Why did you decide to become a writer?

As a kid I was always writing stories, many of which I left unfinished. In middle school I had an amazing English teacher (Thank you Mrs. Sutton!) who gave me wonderful encouragement and made me believe I could be a writer. It just took me until I was much older to decide to take my writing seriously.  

As an adult when you meet people, you get asked, “what do you do?” I remember the point a few years ago when I was brave enough to say for the first time, “I am a writer.” It felt marvelously scary to put that out there, like jumping off the high dive. 

Where do you get your ideas?

I get my ideas from EVERYWHERE. I am forever inspired by the things happening around me. I might overhear a bit of conversation at the mall that gets me thinking, or I might read an article in Popular Science or National Geographic or Smithsonian that sends me down an idea path that I didn’t expect. 

When I travel, I always wonder about the history of a place and the people who lived there before us. That was my inspiration for the Circle of Nine books. We were visiting the standing stone circles in Ireland (which by the way exist all over Great Britain), and I began to wonder what were they used for? Who built them? What if there were people still alive today descended from those builders who hid their ancestry from the rest of the world -- and BAM -- a story is born.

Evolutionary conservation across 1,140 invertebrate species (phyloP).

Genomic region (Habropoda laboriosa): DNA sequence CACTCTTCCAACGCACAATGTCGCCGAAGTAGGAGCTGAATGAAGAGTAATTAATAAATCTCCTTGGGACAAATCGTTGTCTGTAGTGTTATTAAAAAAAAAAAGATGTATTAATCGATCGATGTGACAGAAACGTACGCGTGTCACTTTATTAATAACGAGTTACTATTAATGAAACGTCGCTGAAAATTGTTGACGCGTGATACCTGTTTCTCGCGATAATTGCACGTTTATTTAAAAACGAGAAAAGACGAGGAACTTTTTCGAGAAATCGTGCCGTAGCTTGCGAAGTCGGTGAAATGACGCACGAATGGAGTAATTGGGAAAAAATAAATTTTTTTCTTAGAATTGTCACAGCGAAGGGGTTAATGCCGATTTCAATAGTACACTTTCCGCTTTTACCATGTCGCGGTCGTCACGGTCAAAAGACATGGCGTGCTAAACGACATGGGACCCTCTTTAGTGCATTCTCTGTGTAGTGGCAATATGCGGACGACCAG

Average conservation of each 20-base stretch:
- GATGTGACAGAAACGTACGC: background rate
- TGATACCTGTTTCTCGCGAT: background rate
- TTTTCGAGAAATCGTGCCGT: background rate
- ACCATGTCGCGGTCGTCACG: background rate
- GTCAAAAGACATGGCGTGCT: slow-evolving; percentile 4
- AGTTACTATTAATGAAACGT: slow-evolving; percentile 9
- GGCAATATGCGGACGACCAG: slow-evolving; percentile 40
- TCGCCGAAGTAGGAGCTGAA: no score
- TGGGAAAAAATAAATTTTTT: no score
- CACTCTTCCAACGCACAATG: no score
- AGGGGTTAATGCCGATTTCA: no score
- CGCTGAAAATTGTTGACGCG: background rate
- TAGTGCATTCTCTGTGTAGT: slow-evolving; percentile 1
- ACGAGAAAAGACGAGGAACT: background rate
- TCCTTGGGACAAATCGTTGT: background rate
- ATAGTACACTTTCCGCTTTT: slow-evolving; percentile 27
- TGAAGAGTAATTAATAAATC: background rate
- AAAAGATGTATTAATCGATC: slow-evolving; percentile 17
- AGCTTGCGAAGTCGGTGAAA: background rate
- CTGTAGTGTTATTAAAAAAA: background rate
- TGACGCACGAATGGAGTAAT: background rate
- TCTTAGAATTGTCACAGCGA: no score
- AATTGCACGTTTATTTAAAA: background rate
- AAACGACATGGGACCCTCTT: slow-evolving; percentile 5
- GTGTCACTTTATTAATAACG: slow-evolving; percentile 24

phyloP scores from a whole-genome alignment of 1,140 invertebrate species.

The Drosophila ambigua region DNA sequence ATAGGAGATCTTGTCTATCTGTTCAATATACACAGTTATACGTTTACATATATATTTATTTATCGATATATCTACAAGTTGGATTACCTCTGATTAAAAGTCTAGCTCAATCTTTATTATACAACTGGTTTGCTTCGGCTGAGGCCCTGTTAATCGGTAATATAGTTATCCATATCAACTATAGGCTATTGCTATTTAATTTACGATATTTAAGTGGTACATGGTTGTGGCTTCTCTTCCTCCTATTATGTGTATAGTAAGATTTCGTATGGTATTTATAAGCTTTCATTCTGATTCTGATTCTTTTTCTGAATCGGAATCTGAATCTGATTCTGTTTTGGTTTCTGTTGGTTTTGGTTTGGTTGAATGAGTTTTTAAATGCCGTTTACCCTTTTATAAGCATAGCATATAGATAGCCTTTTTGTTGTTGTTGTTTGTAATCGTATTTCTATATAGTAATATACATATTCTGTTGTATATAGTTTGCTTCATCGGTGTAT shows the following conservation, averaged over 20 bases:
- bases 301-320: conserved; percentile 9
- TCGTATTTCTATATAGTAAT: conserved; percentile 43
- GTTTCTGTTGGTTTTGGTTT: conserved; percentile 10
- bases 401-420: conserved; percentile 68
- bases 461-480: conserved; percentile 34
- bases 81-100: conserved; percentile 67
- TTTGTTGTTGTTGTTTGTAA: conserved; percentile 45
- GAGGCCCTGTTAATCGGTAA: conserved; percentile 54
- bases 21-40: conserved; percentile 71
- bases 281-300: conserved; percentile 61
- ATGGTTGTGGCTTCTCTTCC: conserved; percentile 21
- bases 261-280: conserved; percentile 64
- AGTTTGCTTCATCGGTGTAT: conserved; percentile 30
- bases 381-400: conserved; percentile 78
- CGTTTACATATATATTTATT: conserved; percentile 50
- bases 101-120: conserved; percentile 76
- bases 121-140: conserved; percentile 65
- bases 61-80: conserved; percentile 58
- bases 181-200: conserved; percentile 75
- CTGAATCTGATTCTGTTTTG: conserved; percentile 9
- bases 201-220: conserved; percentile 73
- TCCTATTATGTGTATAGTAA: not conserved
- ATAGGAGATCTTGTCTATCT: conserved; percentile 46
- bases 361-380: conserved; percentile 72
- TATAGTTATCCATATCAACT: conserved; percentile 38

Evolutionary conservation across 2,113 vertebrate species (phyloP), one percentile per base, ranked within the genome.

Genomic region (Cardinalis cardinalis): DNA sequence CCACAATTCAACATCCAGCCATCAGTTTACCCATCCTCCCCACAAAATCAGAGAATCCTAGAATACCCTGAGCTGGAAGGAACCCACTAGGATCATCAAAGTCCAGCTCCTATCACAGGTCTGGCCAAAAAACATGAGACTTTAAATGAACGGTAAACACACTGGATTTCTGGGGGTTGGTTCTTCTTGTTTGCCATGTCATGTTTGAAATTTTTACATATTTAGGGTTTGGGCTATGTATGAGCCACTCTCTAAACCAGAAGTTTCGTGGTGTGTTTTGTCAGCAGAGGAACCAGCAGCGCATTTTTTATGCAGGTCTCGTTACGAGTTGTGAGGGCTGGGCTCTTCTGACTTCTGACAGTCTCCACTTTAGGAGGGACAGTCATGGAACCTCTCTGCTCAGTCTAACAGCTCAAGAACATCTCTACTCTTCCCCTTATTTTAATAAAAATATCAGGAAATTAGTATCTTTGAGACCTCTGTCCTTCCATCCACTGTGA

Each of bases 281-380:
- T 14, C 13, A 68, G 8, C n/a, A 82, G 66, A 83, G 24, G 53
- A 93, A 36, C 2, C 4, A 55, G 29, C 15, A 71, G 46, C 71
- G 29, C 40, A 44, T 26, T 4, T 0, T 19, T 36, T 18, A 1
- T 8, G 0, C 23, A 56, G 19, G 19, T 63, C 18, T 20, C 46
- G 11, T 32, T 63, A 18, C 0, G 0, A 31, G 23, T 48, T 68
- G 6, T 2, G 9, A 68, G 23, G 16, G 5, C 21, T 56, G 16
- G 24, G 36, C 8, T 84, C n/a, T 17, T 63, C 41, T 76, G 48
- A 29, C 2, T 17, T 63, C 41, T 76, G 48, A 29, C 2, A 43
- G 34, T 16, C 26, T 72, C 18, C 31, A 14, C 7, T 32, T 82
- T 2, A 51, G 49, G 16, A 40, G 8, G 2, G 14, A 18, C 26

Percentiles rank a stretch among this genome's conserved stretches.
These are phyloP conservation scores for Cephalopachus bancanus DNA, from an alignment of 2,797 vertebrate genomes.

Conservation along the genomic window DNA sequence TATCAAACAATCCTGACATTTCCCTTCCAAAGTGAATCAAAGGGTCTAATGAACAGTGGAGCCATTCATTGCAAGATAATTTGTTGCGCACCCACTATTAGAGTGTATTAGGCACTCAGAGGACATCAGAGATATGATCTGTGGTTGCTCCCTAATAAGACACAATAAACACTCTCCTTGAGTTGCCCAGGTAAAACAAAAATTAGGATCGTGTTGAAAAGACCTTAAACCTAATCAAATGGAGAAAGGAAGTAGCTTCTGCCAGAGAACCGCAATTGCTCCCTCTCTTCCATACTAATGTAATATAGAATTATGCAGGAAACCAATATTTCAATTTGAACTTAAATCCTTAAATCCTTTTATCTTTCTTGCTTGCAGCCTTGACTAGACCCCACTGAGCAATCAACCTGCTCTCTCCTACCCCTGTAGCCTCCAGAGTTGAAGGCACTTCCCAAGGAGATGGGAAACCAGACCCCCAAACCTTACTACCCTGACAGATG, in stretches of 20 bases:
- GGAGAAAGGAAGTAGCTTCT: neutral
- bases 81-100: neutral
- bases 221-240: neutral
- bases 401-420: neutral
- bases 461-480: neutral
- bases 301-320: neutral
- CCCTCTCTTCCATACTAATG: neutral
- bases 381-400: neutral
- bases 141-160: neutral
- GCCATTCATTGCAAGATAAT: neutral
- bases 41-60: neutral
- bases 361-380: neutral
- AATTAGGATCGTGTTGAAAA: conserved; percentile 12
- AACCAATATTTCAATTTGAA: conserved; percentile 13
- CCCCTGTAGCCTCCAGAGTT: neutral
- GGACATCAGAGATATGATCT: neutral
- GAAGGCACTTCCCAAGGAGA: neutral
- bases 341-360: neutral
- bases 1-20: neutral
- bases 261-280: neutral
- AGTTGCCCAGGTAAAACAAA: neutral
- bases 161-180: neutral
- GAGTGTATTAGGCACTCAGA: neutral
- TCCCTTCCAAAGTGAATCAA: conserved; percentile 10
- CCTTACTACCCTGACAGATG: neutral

What kinds of jobs have you had?

I meant to be a journalist. I really did. But somehow my first job after college was in the field of political fundraising, and I kind of got hooked. My job let me meet some very interesting people (including my husband) and taught me that no matter how funny you think you are members of the Secret Service are a tough audience.

The strangest job I ever had was detasseling corn. For those of you who are not from “corn” country, the tassels (the fluffy part that grows out of the top of the corn plant) on certain rows of corn have to be removed so the right cross pollination can occur to create the type of seed corn needed.  It’s a great job to get a tan, but it’s the worst job ever if it has been raining. Plus, just like Sookie Stackhouse from the Charlaine Harris novels, I look great with a tan, although it is highly unlikely that I am part Faerie.